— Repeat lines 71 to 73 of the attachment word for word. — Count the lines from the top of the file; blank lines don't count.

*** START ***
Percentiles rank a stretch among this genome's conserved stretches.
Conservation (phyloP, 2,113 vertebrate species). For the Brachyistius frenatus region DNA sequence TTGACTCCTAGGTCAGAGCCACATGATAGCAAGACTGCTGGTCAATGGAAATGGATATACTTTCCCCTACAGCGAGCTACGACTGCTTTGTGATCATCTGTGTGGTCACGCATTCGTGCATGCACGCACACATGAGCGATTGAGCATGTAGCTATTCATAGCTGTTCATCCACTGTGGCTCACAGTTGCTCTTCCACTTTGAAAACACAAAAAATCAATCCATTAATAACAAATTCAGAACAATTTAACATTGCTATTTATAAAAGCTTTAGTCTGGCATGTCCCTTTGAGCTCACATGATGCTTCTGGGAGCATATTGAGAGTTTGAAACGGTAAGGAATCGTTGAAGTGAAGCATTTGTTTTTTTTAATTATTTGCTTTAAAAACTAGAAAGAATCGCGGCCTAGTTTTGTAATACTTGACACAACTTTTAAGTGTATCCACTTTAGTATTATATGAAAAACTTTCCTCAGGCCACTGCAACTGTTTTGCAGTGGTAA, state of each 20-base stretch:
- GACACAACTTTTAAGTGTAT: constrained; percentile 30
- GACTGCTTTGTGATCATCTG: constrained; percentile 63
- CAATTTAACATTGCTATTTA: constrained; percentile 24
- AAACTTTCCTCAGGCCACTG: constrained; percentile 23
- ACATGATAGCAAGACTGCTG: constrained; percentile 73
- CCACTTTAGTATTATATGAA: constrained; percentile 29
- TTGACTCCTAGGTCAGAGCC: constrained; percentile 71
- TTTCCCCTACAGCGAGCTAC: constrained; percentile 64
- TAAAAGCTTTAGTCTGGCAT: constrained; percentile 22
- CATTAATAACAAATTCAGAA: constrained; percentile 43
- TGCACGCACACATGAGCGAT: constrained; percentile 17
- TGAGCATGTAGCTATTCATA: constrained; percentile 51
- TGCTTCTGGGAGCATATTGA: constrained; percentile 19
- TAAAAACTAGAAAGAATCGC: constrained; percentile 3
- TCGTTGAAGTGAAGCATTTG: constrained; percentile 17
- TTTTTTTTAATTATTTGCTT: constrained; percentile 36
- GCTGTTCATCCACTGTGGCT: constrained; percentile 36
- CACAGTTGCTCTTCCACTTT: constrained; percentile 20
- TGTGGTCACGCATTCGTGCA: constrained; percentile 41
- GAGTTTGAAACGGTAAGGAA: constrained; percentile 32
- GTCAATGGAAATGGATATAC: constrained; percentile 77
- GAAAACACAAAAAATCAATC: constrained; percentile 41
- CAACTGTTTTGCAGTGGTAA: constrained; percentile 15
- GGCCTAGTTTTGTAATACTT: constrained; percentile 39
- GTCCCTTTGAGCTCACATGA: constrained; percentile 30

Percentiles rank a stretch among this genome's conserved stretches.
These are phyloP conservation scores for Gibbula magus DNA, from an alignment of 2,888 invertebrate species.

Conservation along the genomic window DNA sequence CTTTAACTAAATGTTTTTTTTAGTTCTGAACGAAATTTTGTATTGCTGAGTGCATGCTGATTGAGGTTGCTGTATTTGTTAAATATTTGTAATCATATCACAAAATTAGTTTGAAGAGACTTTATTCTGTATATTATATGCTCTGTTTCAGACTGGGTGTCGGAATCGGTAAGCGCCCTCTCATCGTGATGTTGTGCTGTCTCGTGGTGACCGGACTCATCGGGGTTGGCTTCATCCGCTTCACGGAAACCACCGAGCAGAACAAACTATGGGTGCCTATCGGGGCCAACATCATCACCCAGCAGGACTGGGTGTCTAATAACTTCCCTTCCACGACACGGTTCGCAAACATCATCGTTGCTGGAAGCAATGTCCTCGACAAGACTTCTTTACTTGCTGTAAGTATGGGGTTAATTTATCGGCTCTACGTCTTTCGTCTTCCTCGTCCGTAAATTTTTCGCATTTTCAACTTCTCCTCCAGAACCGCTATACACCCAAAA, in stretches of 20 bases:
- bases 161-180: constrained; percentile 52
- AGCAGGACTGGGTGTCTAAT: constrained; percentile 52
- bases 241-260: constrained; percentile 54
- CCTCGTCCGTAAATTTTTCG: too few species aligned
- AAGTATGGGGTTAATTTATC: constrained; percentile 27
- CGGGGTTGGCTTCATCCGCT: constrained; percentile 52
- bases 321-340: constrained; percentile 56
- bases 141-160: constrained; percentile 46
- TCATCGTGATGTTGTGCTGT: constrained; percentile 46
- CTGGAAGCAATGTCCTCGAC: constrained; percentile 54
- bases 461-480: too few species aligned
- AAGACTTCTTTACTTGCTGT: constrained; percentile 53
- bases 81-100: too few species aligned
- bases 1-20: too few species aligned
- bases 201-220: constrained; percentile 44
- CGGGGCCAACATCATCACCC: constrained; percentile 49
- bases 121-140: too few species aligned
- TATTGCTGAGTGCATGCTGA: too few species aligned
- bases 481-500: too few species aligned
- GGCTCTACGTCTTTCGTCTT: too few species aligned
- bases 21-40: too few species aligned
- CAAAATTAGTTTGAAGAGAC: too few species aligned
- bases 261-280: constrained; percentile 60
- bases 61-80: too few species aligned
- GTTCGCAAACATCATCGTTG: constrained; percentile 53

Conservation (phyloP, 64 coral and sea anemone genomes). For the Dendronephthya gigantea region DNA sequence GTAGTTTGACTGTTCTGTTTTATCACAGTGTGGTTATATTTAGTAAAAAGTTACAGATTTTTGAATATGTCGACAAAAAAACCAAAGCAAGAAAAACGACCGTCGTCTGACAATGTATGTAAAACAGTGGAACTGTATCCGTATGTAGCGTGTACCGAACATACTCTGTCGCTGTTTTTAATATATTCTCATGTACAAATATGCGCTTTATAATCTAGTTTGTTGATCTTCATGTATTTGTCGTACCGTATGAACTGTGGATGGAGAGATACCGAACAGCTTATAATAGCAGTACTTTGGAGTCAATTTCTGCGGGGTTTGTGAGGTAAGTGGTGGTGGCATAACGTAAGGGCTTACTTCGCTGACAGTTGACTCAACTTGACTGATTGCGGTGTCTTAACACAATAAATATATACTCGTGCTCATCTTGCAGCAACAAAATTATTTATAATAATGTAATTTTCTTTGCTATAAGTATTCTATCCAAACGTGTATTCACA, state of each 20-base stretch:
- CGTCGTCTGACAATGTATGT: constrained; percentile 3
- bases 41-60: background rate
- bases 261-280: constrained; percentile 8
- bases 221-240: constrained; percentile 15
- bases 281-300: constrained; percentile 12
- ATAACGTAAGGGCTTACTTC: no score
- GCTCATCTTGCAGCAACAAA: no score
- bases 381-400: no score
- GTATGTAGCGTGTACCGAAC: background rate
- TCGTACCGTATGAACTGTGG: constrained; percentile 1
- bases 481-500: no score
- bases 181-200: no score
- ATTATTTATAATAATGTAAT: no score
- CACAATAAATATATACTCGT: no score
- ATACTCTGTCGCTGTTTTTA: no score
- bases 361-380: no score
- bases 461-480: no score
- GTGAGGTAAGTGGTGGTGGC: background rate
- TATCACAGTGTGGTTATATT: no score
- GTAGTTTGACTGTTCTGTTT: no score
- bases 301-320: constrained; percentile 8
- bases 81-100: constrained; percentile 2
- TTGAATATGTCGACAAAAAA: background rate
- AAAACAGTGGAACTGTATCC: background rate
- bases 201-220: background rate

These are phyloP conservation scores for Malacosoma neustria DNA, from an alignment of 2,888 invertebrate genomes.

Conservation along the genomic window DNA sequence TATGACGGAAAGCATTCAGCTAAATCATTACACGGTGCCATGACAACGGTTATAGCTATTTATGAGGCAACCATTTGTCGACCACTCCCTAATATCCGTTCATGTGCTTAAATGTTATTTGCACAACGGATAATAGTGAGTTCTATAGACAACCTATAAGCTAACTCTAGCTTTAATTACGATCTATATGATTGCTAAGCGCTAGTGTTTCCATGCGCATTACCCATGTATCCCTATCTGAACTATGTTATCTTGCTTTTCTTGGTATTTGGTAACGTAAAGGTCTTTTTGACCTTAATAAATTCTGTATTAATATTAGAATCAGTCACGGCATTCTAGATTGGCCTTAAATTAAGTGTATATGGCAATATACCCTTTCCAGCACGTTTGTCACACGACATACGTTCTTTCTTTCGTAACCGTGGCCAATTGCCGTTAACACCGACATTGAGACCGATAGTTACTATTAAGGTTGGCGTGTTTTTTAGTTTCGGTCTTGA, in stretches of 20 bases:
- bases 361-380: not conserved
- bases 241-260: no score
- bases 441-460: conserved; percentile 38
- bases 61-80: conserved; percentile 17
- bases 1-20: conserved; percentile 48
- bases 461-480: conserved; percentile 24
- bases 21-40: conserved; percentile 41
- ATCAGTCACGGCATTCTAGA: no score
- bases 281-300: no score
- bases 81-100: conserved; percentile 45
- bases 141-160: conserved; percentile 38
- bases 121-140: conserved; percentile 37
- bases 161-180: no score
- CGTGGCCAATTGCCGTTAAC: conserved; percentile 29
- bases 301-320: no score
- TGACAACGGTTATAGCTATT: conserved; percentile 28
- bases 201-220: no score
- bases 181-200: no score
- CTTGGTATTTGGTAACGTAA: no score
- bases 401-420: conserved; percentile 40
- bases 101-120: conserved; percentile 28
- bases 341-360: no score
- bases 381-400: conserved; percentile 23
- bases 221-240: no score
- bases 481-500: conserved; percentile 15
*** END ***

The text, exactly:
- ATACTCTGTCGCTGTTTTTA: no score
- bases 361-380: no score
- bases 461-480: no score